The coalition has been pushing for higher wages commensurate with inflation, increased staffing and working conditions. The unions have also repeatedly accused Kaiser of negotiating in bad-faith, an allegation Kaiser has denied.

“At issue, health care workers say, are a series of unfair labor practices related to bargaining in bad faith, along with simmering staff concerns related to unsafe staffing levels that can lead to dangerously long wait times, mistaken diagnosis, and neglect,” according to an earlier union statement.

“After years of the COVID pandemic and chronic understaffing, Kaiser healthcare workers are calling on management to provide safe staffing levels.”

The union has also accused Kaiser of cutting performance bonuses for employees, failing to protect employees against subcontracting and offering wages that fail to keep pace with inflation — all issues that Kaiser has refuted.

“Frontline health care workers are awaiting a meaningful response from Kaiser executives regarding some of our key priorities including safe staffing, outsourcing protections for incumbent healthcare workers, and fair wages to reduce turnover,” Caroline Lucas of the Coalition of Kaiser Permanente Unions said in a statement.

“Health care workers within the coalition remain ready to meet at any time. Currently, the strike continues, and there are no sessions scheduled at this hour.”

Kaiser officials said the most recent bargaining sessions did result in a “number of tentative agreements,” and they insisted the health care system’s latest offers address the union’s demands. Kaiser officials said the company is offering:

  • “across-the-board” wage increases in all markets over four years;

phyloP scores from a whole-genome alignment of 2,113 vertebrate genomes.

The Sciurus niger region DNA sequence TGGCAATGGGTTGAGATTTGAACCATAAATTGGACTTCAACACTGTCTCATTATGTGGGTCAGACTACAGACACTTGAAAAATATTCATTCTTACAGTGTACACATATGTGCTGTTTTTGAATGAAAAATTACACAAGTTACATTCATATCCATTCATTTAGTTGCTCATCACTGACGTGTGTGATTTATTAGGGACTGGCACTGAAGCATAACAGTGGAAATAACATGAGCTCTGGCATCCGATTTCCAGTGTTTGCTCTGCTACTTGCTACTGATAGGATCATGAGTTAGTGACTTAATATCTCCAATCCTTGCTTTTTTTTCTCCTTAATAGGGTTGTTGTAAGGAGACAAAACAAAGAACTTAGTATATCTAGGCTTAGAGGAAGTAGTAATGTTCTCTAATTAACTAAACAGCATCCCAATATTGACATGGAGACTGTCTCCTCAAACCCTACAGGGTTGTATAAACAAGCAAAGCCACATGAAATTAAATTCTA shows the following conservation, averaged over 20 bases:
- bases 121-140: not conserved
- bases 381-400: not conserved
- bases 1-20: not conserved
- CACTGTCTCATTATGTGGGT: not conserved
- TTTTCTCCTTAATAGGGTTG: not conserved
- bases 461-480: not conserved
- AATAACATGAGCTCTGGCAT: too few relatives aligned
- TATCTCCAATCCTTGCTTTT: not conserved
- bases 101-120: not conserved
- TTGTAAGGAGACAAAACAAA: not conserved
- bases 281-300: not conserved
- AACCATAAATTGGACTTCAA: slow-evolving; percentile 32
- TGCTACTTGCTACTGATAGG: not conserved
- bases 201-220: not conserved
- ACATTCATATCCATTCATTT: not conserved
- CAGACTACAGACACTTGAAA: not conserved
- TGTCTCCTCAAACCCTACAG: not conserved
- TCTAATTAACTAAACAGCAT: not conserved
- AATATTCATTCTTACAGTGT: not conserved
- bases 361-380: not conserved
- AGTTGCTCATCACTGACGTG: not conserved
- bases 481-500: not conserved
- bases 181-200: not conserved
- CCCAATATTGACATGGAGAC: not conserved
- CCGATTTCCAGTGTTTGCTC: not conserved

• an improved Performance Sharing Plan with the potential for payouts of up to $3,750;
  • minimum wages of $23 an hour in California and $21 an hour in other markets; and
  • renewal of tuition assistance and training programs.

“We remain committed to reaching a new agreement that continues to provide our employees with market-leading wages, excellent benefits, generous retirement income plans, and valuable professional development opportunities,” according to Kaiser.

The company also affirmed its commitment to hiring, confirming that it has already reached a goal of hiring 10,000 new union-represented employees before the end of the year.

“In total over the past two years, Kaiser Permanente has hired more than 50,000 people to join our teams,” according to the company.   

On Wednesday, Kaiser officials issued a statement saying rising inflation has led to a “massive surge” in expenses, and has made it tough for the company to balance taking care of its employees with being affordable to patients.

“As noted in a recent report from the American Hospital Association, rising inflation has led to health care experiencing a ‘massive surge’ in expenses driven by drugs and supplies, equipment shortages, staffing costs and supply chain disruptions,” Kaiser officials said.

“At the same time, in the wake of the pandemic, demand for care has increased dramatically, as people come in for care that has been delayed. Kaiser Permanente is not immune to these inflationary pressures.”

Among the workers involved in the strike are licensed vocational nurses, emergency department technicians, radiology technicians, ultrasound sonographers, teleservice representatives, respiratory therapists, X-ray technicians, certified nursing assistants, dietary services, behavioral health workers, surgical technicians, pharmacy technicians, transporters, home health aides, phlebotomists and medical assistants, union officials said.